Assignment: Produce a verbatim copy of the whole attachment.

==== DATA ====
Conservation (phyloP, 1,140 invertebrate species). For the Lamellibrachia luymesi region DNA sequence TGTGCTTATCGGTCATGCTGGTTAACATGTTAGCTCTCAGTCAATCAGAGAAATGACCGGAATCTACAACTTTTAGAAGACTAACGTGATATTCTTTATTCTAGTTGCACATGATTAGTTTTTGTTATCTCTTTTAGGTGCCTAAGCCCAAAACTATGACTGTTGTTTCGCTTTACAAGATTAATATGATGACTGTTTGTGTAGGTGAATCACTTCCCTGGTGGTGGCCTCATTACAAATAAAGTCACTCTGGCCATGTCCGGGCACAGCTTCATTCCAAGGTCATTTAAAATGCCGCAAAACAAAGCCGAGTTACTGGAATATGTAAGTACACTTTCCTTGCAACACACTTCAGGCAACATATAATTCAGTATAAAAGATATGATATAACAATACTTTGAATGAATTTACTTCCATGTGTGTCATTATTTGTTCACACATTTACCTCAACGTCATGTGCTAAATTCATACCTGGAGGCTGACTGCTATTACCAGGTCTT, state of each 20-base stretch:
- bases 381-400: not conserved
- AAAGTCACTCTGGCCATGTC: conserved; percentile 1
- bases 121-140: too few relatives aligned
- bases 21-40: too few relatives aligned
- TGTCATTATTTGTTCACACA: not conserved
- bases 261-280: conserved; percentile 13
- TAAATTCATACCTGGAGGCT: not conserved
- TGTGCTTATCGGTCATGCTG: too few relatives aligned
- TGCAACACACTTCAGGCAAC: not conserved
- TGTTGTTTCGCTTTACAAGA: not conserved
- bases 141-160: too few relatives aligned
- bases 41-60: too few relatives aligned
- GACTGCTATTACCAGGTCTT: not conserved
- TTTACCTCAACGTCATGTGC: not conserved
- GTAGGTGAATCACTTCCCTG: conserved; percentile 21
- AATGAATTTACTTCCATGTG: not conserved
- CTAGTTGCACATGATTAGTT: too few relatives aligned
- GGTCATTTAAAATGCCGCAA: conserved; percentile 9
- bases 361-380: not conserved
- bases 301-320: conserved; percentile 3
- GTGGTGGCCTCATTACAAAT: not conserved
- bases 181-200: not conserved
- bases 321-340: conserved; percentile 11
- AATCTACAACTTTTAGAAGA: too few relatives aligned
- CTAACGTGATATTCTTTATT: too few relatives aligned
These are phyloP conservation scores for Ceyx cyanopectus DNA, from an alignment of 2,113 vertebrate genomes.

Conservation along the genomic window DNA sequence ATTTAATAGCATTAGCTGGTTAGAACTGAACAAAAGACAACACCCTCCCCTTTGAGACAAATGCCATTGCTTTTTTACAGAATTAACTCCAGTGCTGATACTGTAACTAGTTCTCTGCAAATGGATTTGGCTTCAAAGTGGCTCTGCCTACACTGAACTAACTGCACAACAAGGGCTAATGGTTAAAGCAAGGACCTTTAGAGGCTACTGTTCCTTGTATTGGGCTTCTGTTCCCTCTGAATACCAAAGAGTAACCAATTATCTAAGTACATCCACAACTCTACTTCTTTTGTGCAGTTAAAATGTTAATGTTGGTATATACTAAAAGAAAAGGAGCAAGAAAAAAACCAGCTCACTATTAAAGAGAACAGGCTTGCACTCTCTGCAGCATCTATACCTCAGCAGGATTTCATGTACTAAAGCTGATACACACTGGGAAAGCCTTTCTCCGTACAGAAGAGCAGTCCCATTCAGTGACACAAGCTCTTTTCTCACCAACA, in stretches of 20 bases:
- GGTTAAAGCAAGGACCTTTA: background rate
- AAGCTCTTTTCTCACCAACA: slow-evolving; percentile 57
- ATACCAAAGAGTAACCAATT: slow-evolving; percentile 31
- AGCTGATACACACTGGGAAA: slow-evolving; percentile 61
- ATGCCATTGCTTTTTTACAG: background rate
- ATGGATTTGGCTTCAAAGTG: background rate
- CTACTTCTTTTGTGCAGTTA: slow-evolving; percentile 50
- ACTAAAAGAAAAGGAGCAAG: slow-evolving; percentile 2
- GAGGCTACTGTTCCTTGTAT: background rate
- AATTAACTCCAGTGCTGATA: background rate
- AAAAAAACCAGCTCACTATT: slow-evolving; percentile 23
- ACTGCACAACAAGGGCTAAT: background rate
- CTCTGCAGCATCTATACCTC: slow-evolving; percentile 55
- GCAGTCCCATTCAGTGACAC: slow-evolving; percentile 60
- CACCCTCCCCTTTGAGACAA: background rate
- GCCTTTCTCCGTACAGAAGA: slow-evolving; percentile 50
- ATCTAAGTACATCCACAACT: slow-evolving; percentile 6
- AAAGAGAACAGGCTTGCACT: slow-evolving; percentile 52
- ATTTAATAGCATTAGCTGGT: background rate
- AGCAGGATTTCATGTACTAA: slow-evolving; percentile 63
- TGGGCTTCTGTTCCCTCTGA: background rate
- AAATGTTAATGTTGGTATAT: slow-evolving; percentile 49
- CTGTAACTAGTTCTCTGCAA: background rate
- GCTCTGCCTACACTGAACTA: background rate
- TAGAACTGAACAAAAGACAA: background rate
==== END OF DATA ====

Conservation (phyloP, 1,140 invertebrate species). For the Lamellibrachia luymesi region DNA sequence TGTGCTTATCGGTCATGCTGGTTAACATGTTAGCTCTCAGTCAATCAGAGAAATGACCGGAATCTACAACTTTTAGAAGACTAACGTGATATTCTTTATTCTAGTTGCACATGATTAGTTTTTGTTATCTCTTTTAGGTGCCTAAGCCCAAAACTATGACTGTTGTTTCGCTTTACAAGATTAATATGATGACTGTTTGTGTAGGTGAATCACTTCCCTGGTGGTGGCCTCATTACAAATAAAGTCACTCTGGCCATGTCCGGGCACAGCTTCATTCCAAGGTCATTTAAAATGCCGCAAAACAAAGCCGAGTTACTGGAATATGTAAGTACACTTTCCTTGCAACACACTTCAGGCAACATATAATTCAGTATAAAAGATATGATATAACAATACTTTGAATGAATTTACTTCCATGTGTGTCATTATTTGTTCACACATTTACCTCAACGTCATGTGCTAAATTCATACCTGGAGGCTGACTGCTATTACCAGGTCTT, state of each 20-base stretch:
- bases 381-400: not conserved
- AAAGTCACTCTGGCCATGTC: conserved; percentile 1
- bases 121-140: too few relatives aligned
- bases 21-40: too few relatives aligned
- TGTCATTATTTGTTCACACA: not conserved
- bases 261-280: conserved; percentile 13
- TAAATTCATACCTGGAGGCT: not conserved
- TGTGCTTATCGGTCATGCTG: too few relatives aligned
- TGCAACACACTTCAGGCAAC: not conserved
- TGTTGTTTCGCTTTACAAGA: not conserved
- bases 141-160: too few relatives aligned
- bases 41-60: too few relatives aligned
- GACTGCTATTACCAGGTCTT: not conserved
- TTTACCTCAACGTCATGTGC: not conserved
- GTAGGTGAATCACTTCCCTG: conserved; percentile 21
- AATGAATTTACTTCCATGTG: not conserved
- CTAGTTGCACATGATTAGTT: too few relatives aligned
- GGTCATTTAAAATGCCGCAA: conserved; percentile 9
- bases 361-380: not conserved
- bases 301-320: conserved; percentile 3
- GTGGTGGCCTCATTACAAAT: not conserved
- bases 181-200: not conserved
- bases 321-340: conserved; percentile 11
- AATCTACAACTTTTAGAAGA: too few relatives aligned
- CTAACGTGATATTCTTTATT: too few relatives aligned
These are phyloP conservation scores for Ceyx cyanopectus DNA, from an alignment of 2,113 vertebrate genomes.

Conservation along the genomic window DNA sequence ATTTAATAGCATTAGCTGGTTAGAACTGAACAAAAGACAACACCCTCCCCTTTGAGACAAATGCCATTGCTTTTTTACAGAATTAACTCCAGTGCTGATACTGTAACTAGTTCTCTGCAAATGGATTTGGCTTCAAAGTGGCTCTGCCTACACTGAACTAACTGCACAACAAGGGCTAATGGTTAAAGCAAGGACCTTTAGAGGCTACTGTTCCTTGTATTGGGCTTCTGTTCCCTCTGAATACCAAAGAGTAACCAATTATCTAAGTACATCCACAACTCTACTTCTTTTGTGCAGTTAAAATGTTAATGTTGGTATATACTAAAAGAAAAGGAGCAAGAAAAAAACCAGCTCACTATTAAAGAGAACAGGCTTGCACTCTCTGCAGCATCTATACCTCAGCAGGATTTCATGTACTAAAGCTGATACACACTGGGAAAGCCTTTCTCCGTACAGAAGAGCAGTCCCATTCAGTGACACAAGCTCTTTTCTCACCAACA, in stretches of 20 bases:
- GGTTAAAGCAAGGACCTTTA: background rate
- AAGCTCTTTTCTCACCAACA: slow-evolving; percentile 57
- ATACCAAAGAGTAACCAATT: slow-evolving; percentile 31
- AGCTGATACACACTGGGAAA: slow-evolving; percentile 61
- ATGCCATTGCTTTTTTACAG: background rate
- ATGGATTTGGCTTCAAAGTG: background rate
- CTACTTCTTTTGTGCAGTTA: slow-evolving; percentile 50
- ACTAAAAGAAAAGGAGCAAG: slow-evolving; percentile 2
- GAGGCTACTGTTCCTTGTAT: background rate
- AATTAACTCCAGTGCTGATA: background rate
- AAAAAAACCAGCTCACTATT: slow-evolving; percentile 23
- ACTGCACAACAAGGGCTAAT: background rate
- CTCTGCAGCATCTATACCTC: slow-evolving; percentile 55
- GCAGTCCCATTCAGTGACAC: slow-evolving; percentile 60
- CACCCTCCCCTTTGAGACAA: background rate
- GCCTTTCTCCGTACAGAAGA: slow-evolving; percentile 50
- ATCTAAGTACATCCACAACT: slow-evolving; percentile 6
- AAAGAGAACAGGCTTGCACT: slow-evolving; percentile 52
- ATTTAATAGCATTAGCTGGT: background rate
- AGCAGGATTTCATGTACTAA: slow-evolving; percentile 63
- TGGGCTTCTGTTCCCTCTGA: background rate
- AAATGTTAATGTTGGTATAT: slow-evolving; percentile 49
- CTGTAACTAGTTCTCTGCAA: background rate
- GCTCTGCCTACACTGAACTA: background rate
- TAGAACTGAACAAAAGACAA: background rate